Not only has Mr. Hall proved a model general farmer, understanding well the nature and possibility of his land, but he has rendered a notable service to the nut growers of Contra Costa county and vicinity. In 1872 he planted a number of fine young native walnut trees which have been grafted into a Persian walnut tree, and the success of the departure was not long in receiving confirmation. The yield of this single tree at maturity since 1900 has averaged one hundred and fifty pounds per season. In 1892 he grafted upon additional native trees the Persian walnuts, and now has as fine a nut as may be found anywhere in the world. He now has about one hundred trees. In earlier days people used to travel miles to see the new and strange experiment, but now the Hall Persian walnut has become a widely known marketable product. The trees bear prolifically, and are an enduring testimony to the patience, forethought and sagacity of one of the most honored pioneers of Contra Costa county. Mr. Hall has ever been public-spirited in the extreme, and has been depended upon to further with influence and substantial assistance any project of the improvement of the county. He is a member and past master of Alamo Lodge No. 122, F. & A. M., and with his wife and daughter is a member of the Eastern Star. He is also identified with the Grange and has done much to render this admirable organization a power for good to the farming community. Six children have been born to Mr. and Mrs. Hall, of whom Jennie Alice was killed by the kick of a horse when four years old; Ida S., a teacher and graduate of the State Normal School at San Jose, is teaching; Benjamin Frederick, a graduate of the University of the Pacific, is a druggist of Palo Alto; Myron D., who was educated at the San Francisco Polytechnic School and at Stanford University; George E., a graduate of the San Francisco Medical College, is a practicing physician of Palo Alto; and Ward is perfecting himself as a civil engineer at the state university. All of the children have had college educations, and have been granted every advantage within the power of their ambitious and progressive parents to bestow. Mr. Hall is a typical representative of the solid, reliable and painstaking farmer of the west, a man of large heart, great good sense, and traits of character which have won him lasting friends all along the course of his life. Though a stanch Republican, he has never sought nor consented to fill political office. The keynote of his success has been the unflagging industry and economy which have characterized his labors throughout his entire life, and the record of his career should prove a source of pride and gratification to his descendants.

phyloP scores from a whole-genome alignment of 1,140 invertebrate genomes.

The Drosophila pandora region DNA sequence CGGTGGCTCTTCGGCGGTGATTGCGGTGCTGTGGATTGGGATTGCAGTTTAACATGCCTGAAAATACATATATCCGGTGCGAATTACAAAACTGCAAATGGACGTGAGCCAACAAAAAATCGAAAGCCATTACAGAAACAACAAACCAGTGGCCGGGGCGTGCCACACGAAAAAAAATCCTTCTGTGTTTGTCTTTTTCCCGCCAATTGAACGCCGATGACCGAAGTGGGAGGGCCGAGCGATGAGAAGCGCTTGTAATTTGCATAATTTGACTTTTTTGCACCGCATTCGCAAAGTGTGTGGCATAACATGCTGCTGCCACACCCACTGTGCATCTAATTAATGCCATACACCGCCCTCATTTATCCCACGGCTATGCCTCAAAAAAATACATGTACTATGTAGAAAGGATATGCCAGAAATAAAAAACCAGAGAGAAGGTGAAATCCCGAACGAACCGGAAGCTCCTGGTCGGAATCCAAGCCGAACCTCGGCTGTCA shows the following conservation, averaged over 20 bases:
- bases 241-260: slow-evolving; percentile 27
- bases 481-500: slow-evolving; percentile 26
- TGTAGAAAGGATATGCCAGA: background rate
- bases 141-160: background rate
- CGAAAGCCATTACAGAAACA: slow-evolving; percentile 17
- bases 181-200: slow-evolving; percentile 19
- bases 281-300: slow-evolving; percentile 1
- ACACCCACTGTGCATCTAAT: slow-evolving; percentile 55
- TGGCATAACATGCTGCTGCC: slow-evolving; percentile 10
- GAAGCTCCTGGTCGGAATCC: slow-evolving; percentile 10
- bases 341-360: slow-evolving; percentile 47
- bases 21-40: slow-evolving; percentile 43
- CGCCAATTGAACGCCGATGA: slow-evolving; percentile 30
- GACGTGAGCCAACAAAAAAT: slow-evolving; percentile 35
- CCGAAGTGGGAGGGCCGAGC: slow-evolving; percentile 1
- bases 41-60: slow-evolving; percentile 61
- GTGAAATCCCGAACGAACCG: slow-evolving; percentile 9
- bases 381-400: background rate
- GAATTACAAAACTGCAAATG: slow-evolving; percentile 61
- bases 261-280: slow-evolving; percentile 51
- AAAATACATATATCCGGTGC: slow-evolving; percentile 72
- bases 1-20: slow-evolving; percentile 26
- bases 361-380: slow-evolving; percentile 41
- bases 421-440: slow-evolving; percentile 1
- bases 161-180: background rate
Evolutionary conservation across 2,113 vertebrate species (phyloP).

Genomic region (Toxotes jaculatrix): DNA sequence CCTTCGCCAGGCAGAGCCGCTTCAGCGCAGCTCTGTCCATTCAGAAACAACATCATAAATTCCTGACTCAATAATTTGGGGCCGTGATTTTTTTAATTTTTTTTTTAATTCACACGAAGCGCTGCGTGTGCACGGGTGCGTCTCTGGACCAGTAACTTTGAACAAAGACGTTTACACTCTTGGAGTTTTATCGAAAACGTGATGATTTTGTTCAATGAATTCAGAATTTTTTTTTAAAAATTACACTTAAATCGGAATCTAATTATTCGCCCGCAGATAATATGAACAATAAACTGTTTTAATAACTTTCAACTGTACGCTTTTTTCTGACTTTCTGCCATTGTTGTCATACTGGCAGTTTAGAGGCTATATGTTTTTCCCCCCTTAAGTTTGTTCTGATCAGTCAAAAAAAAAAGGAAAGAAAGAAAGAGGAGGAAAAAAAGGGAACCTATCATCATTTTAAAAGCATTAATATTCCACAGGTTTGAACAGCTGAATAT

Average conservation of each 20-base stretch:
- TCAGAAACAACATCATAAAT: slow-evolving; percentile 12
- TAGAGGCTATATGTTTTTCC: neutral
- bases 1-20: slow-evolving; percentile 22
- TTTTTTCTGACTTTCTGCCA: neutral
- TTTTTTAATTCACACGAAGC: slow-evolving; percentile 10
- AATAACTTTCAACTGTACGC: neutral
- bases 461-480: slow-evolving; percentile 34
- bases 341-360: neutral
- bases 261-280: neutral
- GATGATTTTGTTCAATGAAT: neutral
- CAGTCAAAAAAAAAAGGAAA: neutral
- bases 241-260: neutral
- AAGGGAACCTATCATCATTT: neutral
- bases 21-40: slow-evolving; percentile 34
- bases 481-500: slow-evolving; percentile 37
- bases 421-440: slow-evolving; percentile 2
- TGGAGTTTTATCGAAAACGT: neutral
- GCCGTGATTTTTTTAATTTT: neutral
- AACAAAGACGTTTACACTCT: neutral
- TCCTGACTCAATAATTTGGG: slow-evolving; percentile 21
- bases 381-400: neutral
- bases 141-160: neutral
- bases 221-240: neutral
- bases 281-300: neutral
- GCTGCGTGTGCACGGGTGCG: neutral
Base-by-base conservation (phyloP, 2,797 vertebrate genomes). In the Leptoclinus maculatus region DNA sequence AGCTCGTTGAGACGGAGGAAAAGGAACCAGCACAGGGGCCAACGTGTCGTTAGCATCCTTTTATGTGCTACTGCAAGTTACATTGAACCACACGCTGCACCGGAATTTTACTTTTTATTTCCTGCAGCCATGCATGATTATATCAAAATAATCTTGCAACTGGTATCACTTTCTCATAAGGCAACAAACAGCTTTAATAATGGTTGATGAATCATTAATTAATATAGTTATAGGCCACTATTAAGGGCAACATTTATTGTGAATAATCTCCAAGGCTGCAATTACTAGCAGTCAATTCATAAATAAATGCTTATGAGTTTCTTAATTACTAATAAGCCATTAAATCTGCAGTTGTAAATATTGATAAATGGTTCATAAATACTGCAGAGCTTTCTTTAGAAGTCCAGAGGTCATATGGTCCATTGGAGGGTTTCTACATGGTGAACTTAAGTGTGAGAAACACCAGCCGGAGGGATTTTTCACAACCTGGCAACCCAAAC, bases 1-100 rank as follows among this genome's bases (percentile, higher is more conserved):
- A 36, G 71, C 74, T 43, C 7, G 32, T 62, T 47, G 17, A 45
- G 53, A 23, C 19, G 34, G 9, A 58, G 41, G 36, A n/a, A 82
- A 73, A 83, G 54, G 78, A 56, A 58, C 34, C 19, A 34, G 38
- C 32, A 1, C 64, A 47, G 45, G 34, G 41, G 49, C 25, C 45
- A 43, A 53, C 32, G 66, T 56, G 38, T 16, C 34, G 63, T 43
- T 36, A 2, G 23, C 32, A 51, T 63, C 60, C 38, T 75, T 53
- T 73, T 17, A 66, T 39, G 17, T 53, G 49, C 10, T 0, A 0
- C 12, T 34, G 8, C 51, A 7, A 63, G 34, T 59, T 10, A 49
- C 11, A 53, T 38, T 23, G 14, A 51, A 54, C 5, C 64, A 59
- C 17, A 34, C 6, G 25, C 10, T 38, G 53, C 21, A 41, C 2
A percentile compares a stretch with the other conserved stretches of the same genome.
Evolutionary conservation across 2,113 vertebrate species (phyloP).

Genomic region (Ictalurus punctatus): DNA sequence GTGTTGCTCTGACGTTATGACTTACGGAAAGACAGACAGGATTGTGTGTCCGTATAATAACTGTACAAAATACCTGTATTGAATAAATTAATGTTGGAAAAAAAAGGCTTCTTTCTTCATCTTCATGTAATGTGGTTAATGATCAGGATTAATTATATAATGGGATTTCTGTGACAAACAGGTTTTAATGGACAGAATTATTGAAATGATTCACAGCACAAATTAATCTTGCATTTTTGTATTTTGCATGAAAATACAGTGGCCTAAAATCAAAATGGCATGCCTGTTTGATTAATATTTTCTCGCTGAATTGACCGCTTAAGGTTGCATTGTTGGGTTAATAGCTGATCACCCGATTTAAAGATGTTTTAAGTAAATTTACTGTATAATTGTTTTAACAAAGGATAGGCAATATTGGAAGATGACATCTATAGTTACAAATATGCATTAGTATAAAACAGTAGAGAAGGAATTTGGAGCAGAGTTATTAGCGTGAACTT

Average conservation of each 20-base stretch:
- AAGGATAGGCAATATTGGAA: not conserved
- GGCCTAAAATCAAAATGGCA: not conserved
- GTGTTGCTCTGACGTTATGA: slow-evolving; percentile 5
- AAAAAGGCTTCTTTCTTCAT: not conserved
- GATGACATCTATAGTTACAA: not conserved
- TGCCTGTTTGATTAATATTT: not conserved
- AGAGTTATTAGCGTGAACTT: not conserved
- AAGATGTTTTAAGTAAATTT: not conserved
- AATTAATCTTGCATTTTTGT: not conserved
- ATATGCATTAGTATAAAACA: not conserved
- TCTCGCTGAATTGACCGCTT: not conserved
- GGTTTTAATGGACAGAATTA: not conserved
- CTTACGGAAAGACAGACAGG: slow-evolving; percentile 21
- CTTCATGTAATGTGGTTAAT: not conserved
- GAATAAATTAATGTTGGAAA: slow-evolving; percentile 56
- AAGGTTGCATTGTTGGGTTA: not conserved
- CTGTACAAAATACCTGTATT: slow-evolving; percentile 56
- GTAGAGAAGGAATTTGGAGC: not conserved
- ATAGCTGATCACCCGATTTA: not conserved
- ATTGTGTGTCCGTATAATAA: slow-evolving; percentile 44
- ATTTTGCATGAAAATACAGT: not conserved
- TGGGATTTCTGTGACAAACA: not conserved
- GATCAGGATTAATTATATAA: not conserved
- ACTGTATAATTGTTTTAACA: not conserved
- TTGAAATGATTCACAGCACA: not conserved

Transcribed by: Cecelia M. Setty.

ญญญญSource: History of the State of California & Biographical Record of Coast Counties, California by Prof. J. M. Guinn, A. M., Pages 1108-1111. The Chapman Publishing Co., Chicago, 1904.

2016  Cecelia M. Setty.







Contra Costa County Biographies

Golden Nugget Library